Digiday+ Research: Fewer publishers seek revenue from selling products — even in this economy
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Selling products has never been publishers’ bread and butter, but it has at least historically been a piece of their revenue puzzle. It turns out, though, that puzzle piece has been getting significantly smaller over time.
This is according to a Digiday+ Research survey of 112 publisher professionals that found the number of publishers getting revenue from selling products has dropped off over the last two years. And, unlike with affiliate commerce, selling products doesn’t look like it will be a significant area for growth.
Overall, Digiday’s survey found that 46% of publishers get at least a very small portion of their revenue from selling products. But that number has been consistently falling over the last year. Six months ago, 54% of publishers said they got at least some of their revenue from selling products, and a year ago, 60% said this.
Of publishers who do get revenue from selling products, the largest percentage has consistently been those who say they get a very small portion of their revenue from this part of their business — about a quarter of respondents have fallen into this category over the last year. Meanwhile, as of the first quarter of this year, only 8% of publishers said they get a large or very large portion of their revenue from selling products.
And even under very uncertain economic circumstances, publishers don’t appear to have a plan to change this in the coming months. In fact, Digiday’s survey found that far fewer publishers said they plan to put any focus on this part of their business than just six months ago.
Just as with publishers who make money from selling products, the percentage of publishers who plan to put at least a very small focus on this part of their business has been falling for the last year, with a big drop-off occurring in the last six months. As of Q1 of this year, 46% of publisher pros told Digiday they will put at least some focus on selling products in the next six months. In Q3 of last year, that percentage was a full two-thirds (66%), and a year ago it was 70%.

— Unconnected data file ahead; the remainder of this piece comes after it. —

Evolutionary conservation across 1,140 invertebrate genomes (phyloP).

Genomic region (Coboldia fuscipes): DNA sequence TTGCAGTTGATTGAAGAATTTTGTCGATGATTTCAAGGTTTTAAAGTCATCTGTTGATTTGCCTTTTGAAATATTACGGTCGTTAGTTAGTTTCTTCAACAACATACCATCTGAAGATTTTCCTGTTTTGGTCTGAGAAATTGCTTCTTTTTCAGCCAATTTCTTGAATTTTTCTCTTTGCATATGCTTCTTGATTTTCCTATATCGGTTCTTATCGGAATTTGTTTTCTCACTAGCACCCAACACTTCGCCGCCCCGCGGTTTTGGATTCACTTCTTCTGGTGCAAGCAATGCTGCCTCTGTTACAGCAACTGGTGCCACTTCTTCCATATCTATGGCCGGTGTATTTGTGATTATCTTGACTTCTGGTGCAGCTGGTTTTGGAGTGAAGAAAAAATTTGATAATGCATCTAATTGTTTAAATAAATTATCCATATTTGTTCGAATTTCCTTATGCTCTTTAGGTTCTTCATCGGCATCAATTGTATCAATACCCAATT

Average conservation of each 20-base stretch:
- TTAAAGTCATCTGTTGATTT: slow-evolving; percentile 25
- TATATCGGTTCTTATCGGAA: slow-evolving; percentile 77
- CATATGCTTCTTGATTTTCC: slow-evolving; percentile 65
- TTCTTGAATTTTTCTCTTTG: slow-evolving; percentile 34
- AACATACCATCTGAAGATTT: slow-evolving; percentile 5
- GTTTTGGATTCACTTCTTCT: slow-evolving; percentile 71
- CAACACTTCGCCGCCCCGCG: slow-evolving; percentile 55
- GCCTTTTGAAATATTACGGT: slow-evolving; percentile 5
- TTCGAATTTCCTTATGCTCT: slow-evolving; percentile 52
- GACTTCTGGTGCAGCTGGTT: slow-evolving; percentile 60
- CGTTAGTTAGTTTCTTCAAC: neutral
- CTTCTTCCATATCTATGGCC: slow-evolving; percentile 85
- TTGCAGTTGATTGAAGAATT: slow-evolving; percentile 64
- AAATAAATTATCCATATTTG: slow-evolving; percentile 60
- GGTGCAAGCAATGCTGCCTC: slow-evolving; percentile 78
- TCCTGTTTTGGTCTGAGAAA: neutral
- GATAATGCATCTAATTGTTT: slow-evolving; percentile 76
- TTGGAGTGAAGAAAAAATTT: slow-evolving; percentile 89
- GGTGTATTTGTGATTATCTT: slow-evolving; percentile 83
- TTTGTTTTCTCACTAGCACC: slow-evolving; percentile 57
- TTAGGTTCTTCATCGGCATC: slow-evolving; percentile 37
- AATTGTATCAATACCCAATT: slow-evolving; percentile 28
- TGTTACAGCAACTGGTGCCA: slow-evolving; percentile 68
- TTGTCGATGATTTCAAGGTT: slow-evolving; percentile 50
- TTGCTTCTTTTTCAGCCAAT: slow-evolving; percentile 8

The percentage of publishers who put a very small focus on selling products has remained consistent over the last two years at about 20%, but the percentage of those who put a small focus on selling products fell from 19% in Q3 2022 to just 7% in Q1 2023.
Digiday’s survey found that the majority of large publishers (or those who made more than $50 million in revenue last year) do make at least a very small portion of their revenue from selling products. Specifically, 59% of publisher pros who work for large publishers said they get at least some revenue from selling products.
Of large publishers who make money from selling products, the largest percentage (27%) make a very small portion of their revenue from this part of their business, followed by those who make a small portion of their revenue from selling products, which came in at 12%. Meanwhile, a combined 12% of publishers make a large or very large portion of their revenue from selling products.
Interestingly, an even bigger percentage of large publishers say they will put at least a very small focus on building their products business in the next six months. A full two-thirds (66%) of publisher pros who work for large publishers told Digiday they would put at least some focus on building this part of their business.
Twenty-nine percent of publisher pros said building their products business will be a very small focus for them. But a somewhat significant 15% said it will be a very large focus, indicating that, especially in the current economic climate, big publishers — which generally have more resources available to them than their small counterparts — see the potential in selling products to grow their revenue by any means necessary.
Small publishers, on the other hand, are not as flexible when it comes to adding and building different parts of their business, especially outside of their core function of content creation. Digiday’s survey found that fewer than a third (31%) of small publishers (or those who made less than $10 million in revenue last year) currently get any revenue at all from selling products.
Of the small publishers who do make money from selling products, those who make a very small portion of their revenue from this part of their business accounted for the largest percentage (11%).
And, it turns out, this isn’t likely to change anytime soon.
The same percentage of small publishers (31%) said that they plan to put any focus at all on building their products businesses, Digiday’s survey found. And in this category as well, of the small publishers who will put any focus on selling products in the next six months, the largest percentage (14%) was among the publisher pros who said it would be a very small focus.
In other words, selling products is a very small focus among small publishers, and it’s going to remain a small focus for the foreseeable future.
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